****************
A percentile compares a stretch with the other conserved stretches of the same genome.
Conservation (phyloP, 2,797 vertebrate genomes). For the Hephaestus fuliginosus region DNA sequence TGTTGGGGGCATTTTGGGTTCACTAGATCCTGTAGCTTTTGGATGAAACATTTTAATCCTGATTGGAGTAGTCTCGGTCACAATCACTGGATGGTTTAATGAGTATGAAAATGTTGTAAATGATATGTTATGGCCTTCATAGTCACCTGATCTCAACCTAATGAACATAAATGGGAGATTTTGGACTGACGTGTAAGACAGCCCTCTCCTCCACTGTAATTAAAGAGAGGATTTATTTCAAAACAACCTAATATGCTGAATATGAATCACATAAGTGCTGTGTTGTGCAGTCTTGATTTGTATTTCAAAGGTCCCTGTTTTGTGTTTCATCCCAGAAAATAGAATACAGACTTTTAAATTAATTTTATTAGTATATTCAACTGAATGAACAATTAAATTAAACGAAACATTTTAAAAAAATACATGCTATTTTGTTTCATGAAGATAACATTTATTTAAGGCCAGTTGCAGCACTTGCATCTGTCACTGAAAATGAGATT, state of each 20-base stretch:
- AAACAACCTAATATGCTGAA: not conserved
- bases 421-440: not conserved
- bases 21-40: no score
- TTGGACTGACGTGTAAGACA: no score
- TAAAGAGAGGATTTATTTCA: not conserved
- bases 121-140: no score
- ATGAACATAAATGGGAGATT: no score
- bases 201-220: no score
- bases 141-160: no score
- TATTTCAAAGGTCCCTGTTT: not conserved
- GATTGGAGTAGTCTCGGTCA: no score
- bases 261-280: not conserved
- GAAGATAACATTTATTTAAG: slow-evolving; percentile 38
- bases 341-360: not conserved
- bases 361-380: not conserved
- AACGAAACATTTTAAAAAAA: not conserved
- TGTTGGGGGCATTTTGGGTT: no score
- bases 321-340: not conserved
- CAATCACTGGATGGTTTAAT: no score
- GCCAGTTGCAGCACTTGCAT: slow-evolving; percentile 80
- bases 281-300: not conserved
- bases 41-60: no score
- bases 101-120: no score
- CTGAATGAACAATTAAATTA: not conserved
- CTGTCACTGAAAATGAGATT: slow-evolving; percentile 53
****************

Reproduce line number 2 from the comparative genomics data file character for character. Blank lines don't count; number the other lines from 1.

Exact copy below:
Conservation (phyloP, 2,797 vertebrate genomes). For the Hephaestus fuliginosus region DNA sequence TGTTGGGGGCATTTTGGGTTCACTAGATCCTGTAGCTTTTGGATGAAACATTTTAATCCTGATTGGAGTAGTCTCGGTCACAATCACTGGATGGTTTAATGAGTATGAAAATGTTGTAAATGATATGTTATGGCCTTCATAGTCACCTGATCTCAACCTAATGAACATAAATGGGAGATTTTGGACTGACGTGTAAGACAGCCCTCTCCTCCACTGTAATTAAAGAGAGGATTTATTTCAAAACAACCTAATATGCTGAATATGAATCACATAAGTGCTGTGTTGTGCAGTCTTGATTTGTATTTCAAAGGTCCCTGTTTTGTGTTTCATCCCAGAAAATAGAATACAGACTTTTAAATTAATTTTATTAGTATATTCAACTGAATGAACAATTAAATTAAACGAAACATTTTAAAAAAATACATGCTATTTTGTTTCATGAAGATAACATTTATTTAAGGCCAGTTGCAGCACTTGCATCTGTCACTGAAAATGAGATT, state of each 20-base stretch: